It has been interesting to notice the change that shifting resignation and taking action has had within me. I can now see other possibilities that resignation has been closing for me, and I am ready to take those on. All because of a hair cut and a skin cancer check.
So, what is resignation? An interpretation that I find helpful is that sometimes, we form an assessment (opinion) that something is possible. In my case, I had assessed that getting a hair cut and making a medical appointment were both possible. We could also assess that moving house, changing jobs, inviting someone to dinner, having a conversation, and so much more were possible. The interpretation is that if we accept our assessment of possibility, we enter a “can do” mood. In the interpretation that I am basing this on, this mood is called ambition. If you think negatively of ambition, like I tend to, then maybe it might be useful to think of it as a “can do mood”. It is basically a mood of enthusiasm, hope and determination. When we oppose our assessment of possibility, we can enter a mood of resignation. This is the “what’s the point anyway?” mood. This is where I was initially at with regard to booking my appointments.
Resignation, like all moods and emotions, can serve us. It served me by letting me know that I had some valid concerns about the outcomes of both appointments. However, it can also happily go on, shutting down possibilities, without us even realising. At this point, it becomes less serving and also very sneaky about being less serving. It is hard to find possibilities for changing when we are in a mood that shuts down possibilities.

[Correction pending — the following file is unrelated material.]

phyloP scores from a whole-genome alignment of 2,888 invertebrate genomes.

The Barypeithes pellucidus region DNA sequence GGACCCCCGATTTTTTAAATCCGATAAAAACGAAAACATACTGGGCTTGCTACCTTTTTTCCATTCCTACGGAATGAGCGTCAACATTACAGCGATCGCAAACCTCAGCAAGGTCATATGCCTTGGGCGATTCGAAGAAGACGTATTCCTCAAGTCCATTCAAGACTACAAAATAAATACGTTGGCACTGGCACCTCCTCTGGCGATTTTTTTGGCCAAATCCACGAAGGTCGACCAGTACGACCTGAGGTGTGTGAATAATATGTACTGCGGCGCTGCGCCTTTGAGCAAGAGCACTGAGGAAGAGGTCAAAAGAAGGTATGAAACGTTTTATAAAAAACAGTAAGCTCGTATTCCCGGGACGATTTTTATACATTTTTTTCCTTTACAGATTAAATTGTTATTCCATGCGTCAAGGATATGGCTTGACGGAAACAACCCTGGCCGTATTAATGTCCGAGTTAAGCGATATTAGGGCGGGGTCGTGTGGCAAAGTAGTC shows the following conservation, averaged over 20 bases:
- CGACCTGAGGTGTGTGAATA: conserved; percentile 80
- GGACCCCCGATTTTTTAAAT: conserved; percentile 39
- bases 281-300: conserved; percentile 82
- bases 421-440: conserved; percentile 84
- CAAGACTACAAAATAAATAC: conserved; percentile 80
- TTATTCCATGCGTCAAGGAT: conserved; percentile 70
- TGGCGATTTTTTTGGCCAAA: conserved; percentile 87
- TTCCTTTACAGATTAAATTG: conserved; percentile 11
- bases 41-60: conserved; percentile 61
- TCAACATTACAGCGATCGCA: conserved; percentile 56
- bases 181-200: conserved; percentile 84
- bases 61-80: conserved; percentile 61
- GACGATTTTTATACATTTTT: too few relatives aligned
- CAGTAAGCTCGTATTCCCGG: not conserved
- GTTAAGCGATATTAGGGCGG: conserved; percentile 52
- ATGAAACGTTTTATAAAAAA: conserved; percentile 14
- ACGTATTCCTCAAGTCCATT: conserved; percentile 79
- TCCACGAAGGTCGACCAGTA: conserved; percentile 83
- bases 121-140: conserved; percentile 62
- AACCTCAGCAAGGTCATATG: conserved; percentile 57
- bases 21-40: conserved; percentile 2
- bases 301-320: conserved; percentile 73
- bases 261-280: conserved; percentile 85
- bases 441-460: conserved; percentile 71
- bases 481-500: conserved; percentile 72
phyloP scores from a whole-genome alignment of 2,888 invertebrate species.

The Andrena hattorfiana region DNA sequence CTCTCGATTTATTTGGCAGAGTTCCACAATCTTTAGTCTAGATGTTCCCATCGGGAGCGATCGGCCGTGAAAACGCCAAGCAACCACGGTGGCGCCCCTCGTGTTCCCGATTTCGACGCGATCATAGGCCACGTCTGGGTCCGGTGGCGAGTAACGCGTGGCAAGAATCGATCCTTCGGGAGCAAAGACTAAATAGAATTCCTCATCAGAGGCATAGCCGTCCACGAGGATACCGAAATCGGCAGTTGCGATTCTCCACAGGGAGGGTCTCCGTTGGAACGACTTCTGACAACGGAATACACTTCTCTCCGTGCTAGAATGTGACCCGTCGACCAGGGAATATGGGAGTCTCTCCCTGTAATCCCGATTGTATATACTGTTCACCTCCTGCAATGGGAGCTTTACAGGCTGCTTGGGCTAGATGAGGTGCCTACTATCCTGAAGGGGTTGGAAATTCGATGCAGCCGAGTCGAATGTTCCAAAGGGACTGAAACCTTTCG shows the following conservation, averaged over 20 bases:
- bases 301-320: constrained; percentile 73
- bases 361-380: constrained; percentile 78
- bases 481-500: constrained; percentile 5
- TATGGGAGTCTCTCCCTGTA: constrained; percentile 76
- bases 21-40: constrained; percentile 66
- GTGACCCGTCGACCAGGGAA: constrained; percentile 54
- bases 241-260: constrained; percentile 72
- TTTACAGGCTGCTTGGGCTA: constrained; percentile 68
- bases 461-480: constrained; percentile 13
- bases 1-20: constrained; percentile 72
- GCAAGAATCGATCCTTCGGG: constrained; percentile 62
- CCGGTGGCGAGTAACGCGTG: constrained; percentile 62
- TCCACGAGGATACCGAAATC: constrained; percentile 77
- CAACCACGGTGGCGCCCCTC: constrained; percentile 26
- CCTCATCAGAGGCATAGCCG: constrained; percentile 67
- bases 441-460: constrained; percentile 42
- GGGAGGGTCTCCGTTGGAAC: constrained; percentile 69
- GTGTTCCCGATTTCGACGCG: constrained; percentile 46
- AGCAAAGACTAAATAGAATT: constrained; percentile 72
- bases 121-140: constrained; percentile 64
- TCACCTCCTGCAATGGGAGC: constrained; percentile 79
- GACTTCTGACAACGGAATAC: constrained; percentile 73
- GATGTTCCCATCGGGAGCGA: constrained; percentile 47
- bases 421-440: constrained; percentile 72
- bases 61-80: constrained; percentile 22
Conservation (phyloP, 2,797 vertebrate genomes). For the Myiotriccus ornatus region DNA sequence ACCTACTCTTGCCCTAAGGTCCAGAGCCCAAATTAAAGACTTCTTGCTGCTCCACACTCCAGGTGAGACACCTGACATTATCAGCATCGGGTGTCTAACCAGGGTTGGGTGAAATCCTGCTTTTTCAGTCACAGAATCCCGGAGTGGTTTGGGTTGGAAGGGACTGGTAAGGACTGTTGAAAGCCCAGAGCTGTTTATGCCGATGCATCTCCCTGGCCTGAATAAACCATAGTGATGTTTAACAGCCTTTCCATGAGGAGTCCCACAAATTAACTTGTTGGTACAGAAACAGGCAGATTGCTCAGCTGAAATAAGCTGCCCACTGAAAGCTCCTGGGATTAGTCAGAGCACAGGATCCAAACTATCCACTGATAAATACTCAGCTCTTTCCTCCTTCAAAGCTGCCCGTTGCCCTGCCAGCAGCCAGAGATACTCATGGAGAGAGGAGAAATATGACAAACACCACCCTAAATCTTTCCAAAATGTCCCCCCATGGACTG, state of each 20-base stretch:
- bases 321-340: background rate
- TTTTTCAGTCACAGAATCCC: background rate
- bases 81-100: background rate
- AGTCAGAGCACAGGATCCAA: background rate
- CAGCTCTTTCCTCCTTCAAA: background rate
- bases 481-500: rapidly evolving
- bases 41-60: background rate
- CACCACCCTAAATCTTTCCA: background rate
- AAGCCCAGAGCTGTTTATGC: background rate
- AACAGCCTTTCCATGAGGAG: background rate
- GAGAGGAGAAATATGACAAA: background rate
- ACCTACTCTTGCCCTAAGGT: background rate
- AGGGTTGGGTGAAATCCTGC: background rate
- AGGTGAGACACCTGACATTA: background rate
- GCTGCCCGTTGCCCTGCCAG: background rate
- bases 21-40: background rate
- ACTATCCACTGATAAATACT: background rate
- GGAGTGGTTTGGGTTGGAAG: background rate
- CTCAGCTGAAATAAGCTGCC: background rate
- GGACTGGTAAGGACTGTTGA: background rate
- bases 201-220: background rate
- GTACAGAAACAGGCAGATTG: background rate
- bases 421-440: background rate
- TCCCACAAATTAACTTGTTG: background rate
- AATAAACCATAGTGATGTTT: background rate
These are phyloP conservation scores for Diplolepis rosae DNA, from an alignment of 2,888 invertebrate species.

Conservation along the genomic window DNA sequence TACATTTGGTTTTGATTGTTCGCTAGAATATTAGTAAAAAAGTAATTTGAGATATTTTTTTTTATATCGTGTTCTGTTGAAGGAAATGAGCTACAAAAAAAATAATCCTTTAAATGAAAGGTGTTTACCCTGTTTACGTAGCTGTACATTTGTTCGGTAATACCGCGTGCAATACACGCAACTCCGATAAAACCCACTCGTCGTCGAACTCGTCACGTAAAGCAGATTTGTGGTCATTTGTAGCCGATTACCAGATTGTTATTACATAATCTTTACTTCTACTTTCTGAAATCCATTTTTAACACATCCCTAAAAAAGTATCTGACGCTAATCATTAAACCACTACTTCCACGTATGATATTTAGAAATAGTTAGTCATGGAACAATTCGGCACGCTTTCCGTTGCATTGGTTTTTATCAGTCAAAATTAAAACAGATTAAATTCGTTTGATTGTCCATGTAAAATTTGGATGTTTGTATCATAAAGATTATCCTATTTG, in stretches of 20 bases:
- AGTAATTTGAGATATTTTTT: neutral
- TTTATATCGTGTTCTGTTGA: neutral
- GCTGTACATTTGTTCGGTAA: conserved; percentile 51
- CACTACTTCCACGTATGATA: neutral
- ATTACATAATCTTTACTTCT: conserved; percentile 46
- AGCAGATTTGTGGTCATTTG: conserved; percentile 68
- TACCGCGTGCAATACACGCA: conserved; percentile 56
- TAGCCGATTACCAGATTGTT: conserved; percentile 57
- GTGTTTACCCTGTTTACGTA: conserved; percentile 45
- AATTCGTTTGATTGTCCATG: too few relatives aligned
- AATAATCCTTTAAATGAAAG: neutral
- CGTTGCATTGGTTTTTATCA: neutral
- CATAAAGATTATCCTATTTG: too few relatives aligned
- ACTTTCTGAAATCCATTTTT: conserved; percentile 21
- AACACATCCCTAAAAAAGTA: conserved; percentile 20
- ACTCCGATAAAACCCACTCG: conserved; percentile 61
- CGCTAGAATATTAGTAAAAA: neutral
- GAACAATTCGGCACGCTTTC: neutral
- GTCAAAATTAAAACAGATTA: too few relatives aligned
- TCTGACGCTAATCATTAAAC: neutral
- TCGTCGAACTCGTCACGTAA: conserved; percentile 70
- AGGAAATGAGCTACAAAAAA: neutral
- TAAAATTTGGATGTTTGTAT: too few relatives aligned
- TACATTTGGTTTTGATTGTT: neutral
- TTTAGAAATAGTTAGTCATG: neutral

I find it difficult to shift resignation. The techniques that I tend to use are:
- Sitting with it and trying to understand it
- Asking myself what the possibility is that I am opposing and why, and then trying to find a way of accepting the possibility to help me shift to a more “can do” mood.
- Asking myself a question and trying to become curious.
- Telling someone that I am sitting in resignation, because that seems to make it real for me, and then I feel inspired to try and shift to a mood that is more useful.
- Declaring that it is time for me to take action, and just doing it (this isn’t always easy, in my opinion).
Because resignation can be sneaky, it can be difficult to detect. I tend to believe now that if I am saying no to things or not getting the things done that I want to get done, it is useful for me to at least ask myself what possibilities I am opposing. Sometimes, I find that I am happy with my choice to oppose a possibility. Sometimes, I can see that resignation is making my choices for me. However, this process gives me the freedom of choice. Then, instead of continuing to put off a skin cancer check for another five years, I can choose what is going to serve me.
Points to Ponder…
- Where might you be operating from resignation in your life?
- How is the resignation serving you?
My passion lies in coaching people to become the most resourceful version of themselves, and helping new and upcoming leaders who may be struggling with everyday life as a leader. I believe that the ability to be whatever we want to be lies within each of us, and sometimes it is useful to have help in finding what and where that is.